Winding up a Jersey trust company on just and equitable grounds

During the course of last year, serious concerns led the JFSC to replacing the board of local trust company, Centurion Management Services Limited. It swiftly became clear to the new board that the company had breached numerous legislative provisions and regulatory codes of practice and that the only realistic option was for the company's client base to be transferred out to other fiduciary services providers. A sale and revenue sharing agreement was entered into with Trustcorp Services Limited, who agreed to take some, although not all, of the company's clients.

It became obvious that Centurion could not continue in business. It was insolvent on a cash flow and balance sheet basis, and would of course have no ongoing revenue once its clients had all exited. So what is the most appropriate way, for those with vested interests in mind, to bring about the inevitable end of such a company in these circumstances? The court-based options are either winding up on public interest or just and equitable grounds or desastre. The out of court option is creditors' winding up. The directors applied for a court winding up on just and equitable grounds under Article 155 of the Companies (Jersey) Law 1991, which they argued had advantages over the other options including maintaining client and creditor confidence and the ability of a court appointed liquidator to continue the business whilst remaining clients were transferred to Trustcorp or other providers.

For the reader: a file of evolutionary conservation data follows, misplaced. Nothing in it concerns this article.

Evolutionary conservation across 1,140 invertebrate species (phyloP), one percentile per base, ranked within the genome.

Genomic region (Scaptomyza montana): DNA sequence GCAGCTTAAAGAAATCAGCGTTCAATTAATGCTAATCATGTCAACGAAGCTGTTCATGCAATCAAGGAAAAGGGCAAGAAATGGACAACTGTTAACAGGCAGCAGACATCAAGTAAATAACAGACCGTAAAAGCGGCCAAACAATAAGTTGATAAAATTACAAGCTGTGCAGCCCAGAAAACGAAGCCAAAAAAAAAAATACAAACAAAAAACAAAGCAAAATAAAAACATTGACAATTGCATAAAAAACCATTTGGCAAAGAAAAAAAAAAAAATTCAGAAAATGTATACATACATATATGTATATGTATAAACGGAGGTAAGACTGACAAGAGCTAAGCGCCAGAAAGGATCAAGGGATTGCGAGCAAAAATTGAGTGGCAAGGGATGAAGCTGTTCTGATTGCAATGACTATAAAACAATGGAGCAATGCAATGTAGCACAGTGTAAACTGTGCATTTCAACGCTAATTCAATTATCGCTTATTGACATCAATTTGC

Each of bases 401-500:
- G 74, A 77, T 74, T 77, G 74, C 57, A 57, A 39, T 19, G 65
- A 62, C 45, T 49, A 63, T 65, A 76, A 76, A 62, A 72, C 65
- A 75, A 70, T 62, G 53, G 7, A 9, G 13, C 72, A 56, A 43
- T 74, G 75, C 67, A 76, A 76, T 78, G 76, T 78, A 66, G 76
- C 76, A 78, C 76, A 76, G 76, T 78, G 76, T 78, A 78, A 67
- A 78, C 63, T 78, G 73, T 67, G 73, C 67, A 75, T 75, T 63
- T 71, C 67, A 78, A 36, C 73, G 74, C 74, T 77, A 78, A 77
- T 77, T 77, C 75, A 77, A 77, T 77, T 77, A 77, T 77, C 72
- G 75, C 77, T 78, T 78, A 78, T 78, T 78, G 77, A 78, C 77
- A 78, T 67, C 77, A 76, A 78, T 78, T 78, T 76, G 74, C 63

Whilst the application was uncontested, the court still had to justify the decision to exercise its discretion to grant the remedy, which is wholly discretionary. There is no exhaustive list or fixed criteria for its application; although when the remedy is granted it almost invariably falls into a recognised category. In the case of Belgravia [2008] JRC 161, for instance, the need for an investigation was paramount.

In this case the court did not alight upon any defined category in which to place the exercise of its discretion. This is a reminder of the flexibility of winding up on just and equitable grounds, which is particularly desirable where trading needs to continue for some reason. The argument could almost certainly have been successfully put forward on public interest grounds, although not on the application of the company or the directors. Applications on public interest grounds are reserved for the Minister for Economic Development or the JFSC.